The Chinese government’s support in the form of tariffs and tax incentives and low-cost labor has allowed the Chinese textile and apparel industry to continue growth at a “remarkable pace compared to other Asian countries,” the report said.
“The rising presence of international brands is driving the Chinese apparel industry. A significant rise in the personal disposable income and Western culture influence are the factors responsible for the expansion of international brands in the country,” the report said.
Other pertinent trends outlined in the report include franchising operations and online apparel retail “fueling the demand for branded apparels in the country.” .
“As per our research, the Chinese apparel market will be dominated by segments such as, ladies wear, sportswear, and children wear. Among the segments, ladies wear and sportswear are expected to witness a rapid growth in the coming years,” RNCO’s report said.
Rising economic status is providing Chinese females stronger discretionary spending power, the report said.
The share of ladies wear segment was estimated at 31.2 percent in 2010 in the overall apparel market, and is expected to rise, the report said.
Old Dominion Q4 profit more than doubled
Less-than-truckload carrier Old Dominion Freight Lines posted a fourth quarter profit that more than doubled, beating market forecasts amid a recovering shipping economy.
However, the U.S. freight-hauling company's shares dropped approximately 13 percent, upon the news that it would sell up to $100 million worth of its common shares via an "at-the-market" offering in order to finance long-term capital expenditures.
Old Dominion says it forecasts 2011 capital expenditures of $265-$300 million, compared to about $106.3 million in 2010.
In addition to the economic pickup in industrial production and manufacturing, the trucking firm said its freight rate increases are also bolstering its business.
Old Dominion reported it had instigated a 4.9 percent increase in rates during fourth quarter, helping to push revenue up 5.9 percent. Shipments were up 19.9 percent, with tonnage surging 20.5 percent.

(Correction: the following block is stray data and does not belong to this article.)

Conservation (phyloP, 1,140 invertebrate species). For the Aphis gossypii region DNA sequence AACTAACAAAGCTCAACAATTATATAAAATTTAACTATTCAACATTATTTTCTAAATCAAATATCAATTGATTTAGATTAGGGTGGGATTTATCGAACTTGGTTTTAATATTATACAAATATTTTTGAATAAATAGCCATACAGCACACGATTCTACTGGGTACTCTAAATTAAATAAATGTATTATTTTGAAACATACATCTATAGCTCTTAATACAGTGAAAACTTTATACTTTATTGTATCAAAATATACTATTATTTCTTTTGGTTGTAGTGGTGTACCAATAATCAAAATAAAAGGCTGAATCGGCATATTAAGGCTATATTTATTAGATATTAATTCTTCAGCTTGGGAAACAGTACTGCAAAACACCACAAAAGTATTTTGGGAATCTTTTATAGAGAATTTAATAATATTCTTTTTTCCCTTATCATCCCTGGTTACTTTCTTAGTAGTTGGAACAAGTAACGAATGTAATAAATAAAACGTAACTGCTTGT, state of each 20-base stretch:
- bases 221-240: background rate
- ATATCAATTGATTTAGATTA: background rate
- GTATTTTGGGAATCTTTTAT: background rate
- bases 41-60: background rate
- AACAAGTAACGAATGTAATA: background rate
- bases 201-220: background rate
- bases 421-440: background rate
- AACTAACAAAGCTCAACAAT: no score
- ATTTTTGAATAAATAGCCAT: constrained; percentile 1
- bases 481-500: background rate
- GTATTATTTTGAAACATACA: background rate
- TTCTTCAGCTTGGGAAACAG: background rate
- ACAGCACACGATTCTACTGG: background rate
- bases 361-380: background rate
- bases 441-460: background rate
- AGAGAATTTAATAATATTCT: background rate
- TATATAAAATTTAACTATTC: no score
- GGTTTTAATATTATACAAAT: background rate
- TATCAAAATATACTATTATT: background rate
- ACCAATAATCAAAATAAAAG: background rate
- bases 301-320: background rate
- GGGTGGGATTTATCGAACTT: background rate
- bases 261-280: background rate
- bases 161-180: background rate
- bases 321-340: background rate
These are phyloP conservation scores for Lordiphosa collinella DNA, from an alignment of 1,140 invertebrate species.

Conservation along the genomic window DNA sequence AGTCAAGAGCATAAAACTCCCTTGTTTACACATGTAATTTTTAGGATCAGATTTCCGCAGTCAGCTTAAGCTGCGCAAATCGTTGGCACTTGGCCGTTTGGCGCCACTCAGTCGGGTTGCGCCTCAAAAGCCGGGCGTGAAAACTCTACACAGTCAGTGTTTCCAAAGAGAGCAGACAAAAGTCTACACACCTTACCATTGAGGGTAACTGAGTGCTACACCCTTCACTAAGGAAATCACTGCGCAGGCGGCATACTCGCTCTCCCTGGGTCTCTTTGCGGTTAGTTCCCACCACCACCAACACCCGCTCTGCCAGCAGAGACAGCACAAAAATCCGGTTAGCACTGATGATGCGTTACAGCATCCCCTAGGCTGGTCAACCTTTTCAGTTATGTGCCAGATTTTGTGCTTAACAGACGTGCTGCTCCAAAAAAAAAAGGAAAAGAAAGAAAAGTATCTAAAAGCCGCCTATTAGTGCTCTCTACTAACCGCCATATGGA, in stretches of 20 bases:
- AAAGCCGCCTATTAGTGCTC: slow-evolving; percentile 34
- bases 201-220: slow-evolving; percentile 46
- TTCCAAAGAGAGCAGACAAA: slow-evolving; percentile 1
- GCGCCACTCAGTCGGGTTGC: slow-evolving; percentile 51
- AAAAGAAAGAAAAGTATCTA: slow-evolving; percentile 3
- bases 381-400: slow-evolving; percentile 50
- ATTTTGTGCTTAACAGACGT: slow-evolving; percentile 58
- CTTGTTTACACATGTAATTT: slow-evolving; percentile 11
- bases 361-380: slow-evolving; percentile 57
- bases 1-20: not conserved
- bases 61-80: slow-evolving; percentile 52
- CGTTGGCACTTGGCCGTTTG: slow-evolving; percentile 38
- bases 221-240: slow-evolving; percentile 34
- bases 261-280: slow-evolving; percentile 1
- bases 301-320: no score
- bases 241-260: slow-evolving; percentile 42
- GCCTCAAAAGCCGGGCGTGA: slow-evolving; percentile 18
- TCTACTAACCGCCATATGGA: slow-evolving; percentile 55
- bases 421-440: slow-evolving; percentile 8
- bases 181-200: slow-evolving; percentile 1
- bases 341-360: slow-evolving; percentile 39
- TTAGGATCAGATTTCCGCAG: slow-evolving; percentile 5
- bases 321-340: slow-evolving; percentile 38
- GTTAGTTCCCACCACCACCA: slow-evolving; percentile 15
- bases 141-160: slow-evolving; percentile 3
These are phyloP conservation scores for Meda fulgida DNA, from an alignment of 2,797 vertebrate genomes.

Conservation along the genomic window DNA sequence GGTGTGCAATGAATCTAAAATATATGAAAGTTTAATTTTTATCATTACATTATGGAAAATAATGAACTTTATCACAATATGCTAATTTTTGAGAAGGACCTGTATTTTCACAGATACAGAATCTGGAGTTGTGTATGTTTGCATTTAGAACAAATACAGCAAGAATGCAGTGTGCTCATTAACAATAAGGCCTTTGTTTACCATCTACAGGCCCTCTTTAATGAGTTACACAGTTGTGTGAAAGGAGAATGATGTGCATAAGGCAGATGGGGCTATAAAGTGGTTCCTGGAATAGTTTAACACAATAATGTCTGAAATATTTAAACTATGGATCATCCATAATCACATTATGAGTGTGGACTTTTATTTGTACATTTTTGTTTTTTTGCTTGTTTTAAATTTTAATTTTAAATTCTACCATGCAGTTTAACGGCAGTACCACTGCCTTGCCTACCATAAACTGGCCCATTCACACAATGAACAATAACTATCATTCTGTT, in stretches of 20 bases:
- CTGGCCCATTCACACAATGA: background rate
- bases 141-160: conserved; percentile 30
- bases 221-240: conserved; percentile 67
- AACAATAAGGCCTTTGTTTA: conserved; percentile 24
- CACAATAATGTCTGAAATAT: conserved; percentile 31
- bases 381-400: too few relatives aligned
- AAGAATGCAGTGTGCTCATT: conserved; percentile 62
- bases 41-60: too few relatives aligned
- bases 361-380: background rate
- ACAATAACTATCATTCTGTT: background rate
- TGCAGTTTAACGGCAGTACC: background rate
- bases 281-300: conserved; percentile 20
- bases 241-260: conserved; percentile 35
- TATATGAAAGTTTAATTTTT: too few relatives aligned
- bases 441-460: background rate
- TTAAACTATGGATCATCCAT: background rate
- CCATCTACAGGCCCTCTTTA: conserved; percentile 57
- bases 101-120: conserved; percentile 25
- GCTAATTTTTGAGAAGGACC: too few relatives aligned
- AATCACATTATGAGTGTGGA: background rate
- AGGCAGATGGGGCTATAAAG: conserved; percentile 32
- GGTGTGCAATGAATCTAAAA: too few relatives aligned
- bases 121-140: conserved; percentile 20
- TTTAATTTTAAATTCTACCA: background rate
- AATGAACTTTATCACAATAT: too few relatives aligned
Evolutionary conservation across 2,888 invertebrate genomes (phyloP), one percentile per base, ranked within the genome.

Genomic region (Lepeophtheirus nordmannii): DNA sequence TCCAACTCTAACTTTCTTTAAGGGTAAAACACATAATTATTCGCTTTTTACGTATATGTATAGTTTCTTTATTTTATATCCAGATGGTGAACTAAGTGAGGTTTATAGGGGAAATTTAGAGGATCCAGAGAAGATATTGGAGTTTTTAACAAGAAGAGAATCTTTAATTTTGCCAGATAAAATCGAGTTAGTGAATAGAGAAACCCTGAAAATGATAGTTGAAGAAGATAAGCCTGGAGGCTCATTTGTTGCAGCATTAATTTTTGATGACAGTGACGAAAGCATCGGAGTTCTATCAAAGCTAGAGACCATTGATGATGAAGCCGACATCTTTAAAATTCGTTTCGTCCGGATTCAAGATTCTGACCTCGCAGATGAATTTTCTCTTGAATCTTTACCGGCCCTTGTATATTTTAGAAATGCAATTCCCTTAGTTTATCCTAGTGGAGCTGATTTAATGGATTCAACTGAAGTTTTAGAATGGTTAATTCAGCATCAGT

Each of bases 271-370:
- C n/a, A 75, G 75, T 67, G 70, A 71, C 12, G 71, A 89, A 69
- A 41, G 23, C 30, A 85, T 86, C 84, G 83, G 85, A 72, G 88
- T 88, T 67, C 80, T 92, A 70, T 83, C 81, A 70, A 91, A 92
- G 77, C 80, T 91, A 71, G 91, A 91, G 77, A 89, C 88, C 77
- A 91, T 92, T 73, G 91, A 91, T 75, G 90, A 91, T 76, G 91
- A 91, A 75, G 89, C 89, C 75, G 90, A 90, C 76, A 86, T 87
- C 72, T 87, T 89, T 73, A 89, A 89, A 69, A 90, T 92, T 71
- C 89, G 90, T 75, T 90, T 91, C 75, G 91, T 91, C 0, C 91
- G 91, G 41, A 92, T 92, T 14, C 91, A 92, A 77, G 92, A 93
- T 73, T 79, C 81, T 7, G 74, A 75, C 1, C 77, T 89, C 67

First-ever competition for inter-island ship service in state of Hawaii launches Feb. 15
The Hawaiian Islands will see a new inter-island shipping service test launch this month for the first time since becoming a state, breaking a monopoly held by tug an barge operator Young Brothers.
Corte Madera, Calif.-based Pasha Hawaii Transport Lines LLC is scheduled to begin a one-way, bi-weekly service on February 15 that transits from Honolulu to Kahului and on to Hilo.
"Our company is proud to deliver on a promise made to our customers to offer interisland services," George Pasha IV, chief executive officer of Pasha Hawaii, said in a statement.
According to a story in the Honolulu Star Advertiser Young Brothers applied for an average rate increase of 24 percent with the state’s Public Utilities Commission in December, three months after the PUC had approved a test service for Pasha.
Young Brothers maintained the rate increase was to offset projected loss of revenue due to Pasha’s competitive entry into the trade lane.
The news story points out Pasha's rates are higher than Young Brothers current rates for roll-on, roll-off cargo per 40 cubic feet with Pasha charging $26.75 to Hilo and $24.25 to Kahului, compared to $23.38 and $21.28 for Young Bros. For medium-weight automobiles, Pasha charges $226 to Hilo and $202 to Kahului, compared with $197 and $176 for Young Brothers, the news report said.